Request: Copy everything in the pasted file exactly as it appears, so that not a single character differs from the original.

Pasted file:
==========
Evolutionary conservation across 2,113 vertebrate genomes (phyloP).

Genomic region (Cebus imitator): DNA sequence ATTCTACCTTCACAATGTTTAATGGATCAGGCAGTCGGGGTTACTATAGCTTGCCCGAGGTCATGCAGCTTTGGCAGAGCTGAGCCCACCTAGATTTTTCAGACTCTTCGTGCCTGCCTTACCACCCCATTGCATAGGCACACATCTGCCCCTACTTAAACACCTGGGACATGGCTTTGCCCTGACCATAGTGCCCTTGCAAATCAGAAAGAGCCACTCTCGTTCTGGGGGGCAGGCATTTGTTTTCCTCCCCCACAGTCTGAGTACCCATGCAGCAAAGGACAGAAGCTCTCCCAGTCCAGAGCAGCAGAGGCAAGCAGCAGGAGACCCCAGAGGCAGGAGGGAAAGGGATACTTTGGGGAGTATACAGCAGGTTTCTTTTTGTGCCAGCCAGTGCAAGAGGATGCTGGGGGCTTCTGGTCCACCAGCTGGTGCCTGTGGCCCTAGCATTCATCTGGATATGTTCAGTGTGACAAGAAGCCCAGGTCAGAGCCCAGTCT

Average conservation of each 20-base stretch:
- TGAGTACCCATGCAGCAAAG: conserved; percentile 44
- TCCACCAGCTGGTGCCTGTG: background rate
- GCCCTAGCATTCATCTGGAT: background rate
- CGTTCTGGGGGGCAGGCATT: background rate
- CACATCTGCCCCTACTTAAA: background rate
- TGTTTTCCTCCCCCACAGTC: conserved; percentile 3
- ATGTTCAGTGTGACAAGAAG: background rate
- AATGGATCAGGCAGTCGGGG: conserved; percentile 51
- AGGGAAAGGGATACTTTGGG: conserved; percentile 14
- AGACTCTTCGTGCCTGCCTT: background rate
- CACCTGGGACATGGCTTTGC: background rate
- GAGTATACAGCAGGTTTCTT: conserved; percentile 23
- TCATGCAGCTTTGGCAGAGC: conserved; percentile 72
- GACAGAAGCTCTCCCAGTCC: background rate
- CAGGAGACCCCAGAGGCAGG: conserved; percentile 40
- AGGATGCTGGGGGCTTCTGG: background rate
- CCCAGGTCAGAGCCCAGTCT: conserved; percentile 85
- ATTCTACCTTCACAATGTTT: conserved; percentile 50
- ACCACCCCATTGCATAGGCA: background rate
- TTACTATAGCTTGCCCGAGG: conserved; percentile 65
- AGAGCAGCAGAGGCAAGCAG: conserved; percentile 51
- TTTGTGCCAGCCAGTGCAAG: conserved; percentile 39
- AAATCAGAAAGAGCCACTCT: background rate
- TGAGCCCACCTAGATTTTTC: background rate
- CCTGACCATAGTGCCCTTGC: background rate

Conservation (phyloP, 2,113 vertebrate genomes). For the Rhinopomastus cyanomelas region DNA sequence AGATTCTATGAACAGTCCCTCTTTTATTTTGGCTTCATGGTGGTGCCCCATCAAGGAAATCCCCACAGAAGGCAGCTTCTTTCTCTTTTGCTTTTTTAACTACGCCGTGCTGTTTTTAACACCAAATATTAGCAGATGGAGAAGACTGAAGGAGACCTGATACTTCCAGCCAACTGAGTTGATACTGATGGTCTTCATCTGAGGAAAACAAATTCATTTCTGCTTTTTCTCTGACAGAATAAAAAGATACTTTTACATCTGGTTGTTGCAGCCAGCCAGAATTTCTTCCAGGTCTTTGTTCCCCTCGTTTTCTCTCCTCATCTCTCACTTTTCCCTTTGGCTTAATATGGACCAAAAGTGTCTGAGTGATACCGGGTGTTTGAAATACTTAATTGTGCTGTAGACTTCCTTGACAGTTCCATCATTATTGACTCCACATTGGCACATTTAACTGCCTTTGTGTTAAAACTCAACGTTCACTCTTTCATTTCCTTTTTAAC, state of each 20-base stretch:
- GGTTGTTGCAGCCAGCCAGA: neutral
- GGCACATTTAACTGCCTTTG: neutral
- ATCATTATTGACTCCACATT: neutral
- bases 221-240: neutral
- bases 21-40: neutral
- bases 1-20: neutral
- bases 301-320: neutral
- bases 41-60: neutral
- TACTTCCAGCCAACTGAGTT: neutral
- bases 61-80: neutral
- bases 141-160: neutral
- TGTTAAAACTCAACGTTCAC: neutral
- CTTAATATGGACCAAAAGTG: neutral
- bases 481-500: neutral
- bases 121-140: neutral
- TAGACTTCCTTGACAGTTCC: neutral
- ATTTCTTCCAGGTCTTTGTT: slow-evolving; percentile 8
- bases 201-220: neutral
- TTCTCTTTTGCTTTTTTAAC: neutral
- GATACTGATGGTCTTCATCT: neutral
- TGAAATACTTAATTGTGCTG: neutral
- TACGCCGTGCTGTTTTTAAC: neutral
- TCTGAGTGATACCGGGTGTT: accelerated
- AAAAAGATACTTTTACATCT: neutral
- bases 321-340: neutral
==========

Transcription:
Evolutionary conservation across 2,113 vertebrate genomes (phyloP).

Genomic region (Cebus imitator): DNA sequence ATTCTACCTTCACAATGTTTAATGGATCAGGCAGTCGGGGTTACTATAGCTTGCCCGAGGTCATGCAGCTTTGGCAGAGCTGAGCCCACCTAGATTTTTCAGACTCTTCGTGCCTGCCTTACCACCCCATTGCATAGGCACACATCTGCCCCTACTTAAACACCTGGGACATGGCTTTGCCCTGACCATAGTGCCCTTGCAAATCAGAAAGAGCCACTCTCGTTCTGGGGGGCAGGCATTTGTTTTCCTCCCCCACAGTCTGAGTACCCATGCAGCAAAGGACAGAAGCTCTCCCAGTCCAGAGCAGCAGAGGCAAGCAGCAGGAGACCCCAGAGGCAGGAGGGAAAGGGATACTTTGGGGAGTATACAGCAGGTTTCTTTTTGTGCCAGCCAGTGCAAGAGGATGCTGGGGGCTTCTGGTCCACCAGCTGGTGCCTGTGGCCCTAGCATTCATCTGGATATGTTCAGTGTGACAAGAAGCCCAGGTCAGAGCCCAGTCT

Average conservation of each 20-base stretch:
- TGAGTACCCATGCAGCAAAG: conserved; percentile 44
- TCCACCAGCTGGTGCCTGTG: background rate
- GCCCTAGCATTCATCTGGAT: background rate
- CGTTCTGGGGGGCAGGCATT: background rate
- CACATCTGCCCCTACTTAAA: background rate
- TGTTTTCCTCCCCCACAGTC: conserved; percentile 3
- ATGTTCAGTGTGACAAGAAG: background rate
- AATGGATCAGGCAGTCGGGG: conserved; percentile 51
- AGGGAAAGGGATACTTTGGG: conserved; percentile 14
- AGACTCTTCGTGCCTGCCTT: background rate
- CACCTGGGACATGGCTTTGC: background rate
- GAGTATACAGCAGGTTTCTT: conserved; percentile 23
- TCATGCAGCTTTGGCAGAGC: conserved; percentile 72
- GACAGAAGCTCTCCCAGTCC: background rate
- CAGGAGACCCCAGAGGCAGG: conserved; percentile 40
- AGGATGCTGGGGGCTTCTGG: background rate
- CCCAGGTCAGAGCCCAGTCT: conserved; percentile 85
- ATTCTACCTTCACAATGTTT: conserved; percentile 50
- ACCACCCCATTGCATAGGCA: background rate
- TTACTATAGCTTGCCCGAGG: conserved; percentile 65
- AGAGCAGCAGAGGCAAGCAG: conserved; percentile 51
- TTTGTGCCAGCCAGTGCAAG: conserved; percentile 39
- AAATCAGAAAGAGCCACTCT: background rate
- TGAGCCCACCTAGATTTTTC: background rate
- CCTGACCATAGTGCCCTTGC: background rate

Conservation (phyloP, 2,113 vertebrate genomes). For the Rhinopomastus cyanomelas region DNA sequence AGATTCTATGAACAGTCCCTCTTTTATTTTGGCTTCATGGTGGTGCCCCATCAAGGAAATCCCCACAGAAGGCAGCTTCTTTCTCTTTTGCTTTTTTAACTACGCCGTGCTGTTTTTAACACCAAATATTAGCAGATGGAGAAGACTGAAGGAGACCTGATACTTCCAGCCAACTGAGTTGATACTGATGGTCTTCATCTGAGGAAAACAAATTCATTTCTGCTTTTTCTCTGACAGAATAAAAAGATACTTTTACATCTGGTTGTTGCAGCCAGCCAGAATTTCTTCCAGGTCTTTGTTCCCCTCGTTTTCTCTCCTCATCTCTCACTTTTCCCTTTGGCTTAATATGGACCAAAAGTGTCTGAGTGATACCGGGTGTTTGAAATACTTAATTGTGCTGTAGACTTCCTTGACAGTTCCATCATTATTGACTCCACATTGGCACATTTAACTGCCTTTGTGTTAAAACTCAACGTTCACTCTTTCATTTCCTTTTTAAC, state of each 20-base stretch:
- GGTTGTTGCAGCCAGCCAGA: neutral
- GGCACATTTAACTGCCTTTG: neutral
- ATCATTATTGACTCCACATT: neutral
- bases 221-240: neutral
- bases 21-40: neutral
- bases 1-20: neutral
- bases 301-320: neutral
- bases 41-60: neutral
- TACTTCCAGCCAACTGAGTT: neutral
- bases 61-80: neutral
- bases 141-160: neutral
- TGTTAAAACTCAACGTTCAC: neutral
- CTTAATATGGACCAAAAGTG: neutral
- bases 481-500: neutral
- bases 121-140: neutral
- TAGACTTCCTTGACAGTTCC: neutral
- ATTTCTTCCAGGTCTTTGTT: slow-evolving; percentile 8
- bases 201-220: neutral
- TTCTCTTTTGCTTTTTTAAC: neutral
- GATACTGATGGTCTTCATCT: neutral
- TGAAATACTTAATTGTGCTG: neutral
- TACGCCGTGCTGTTTTTAAC: neutral
- TCTGAGTGATACCGGGTGTT: accelerated
- AAAAAGATACTTTTACATCT: neutral
- bases 321-340: neutral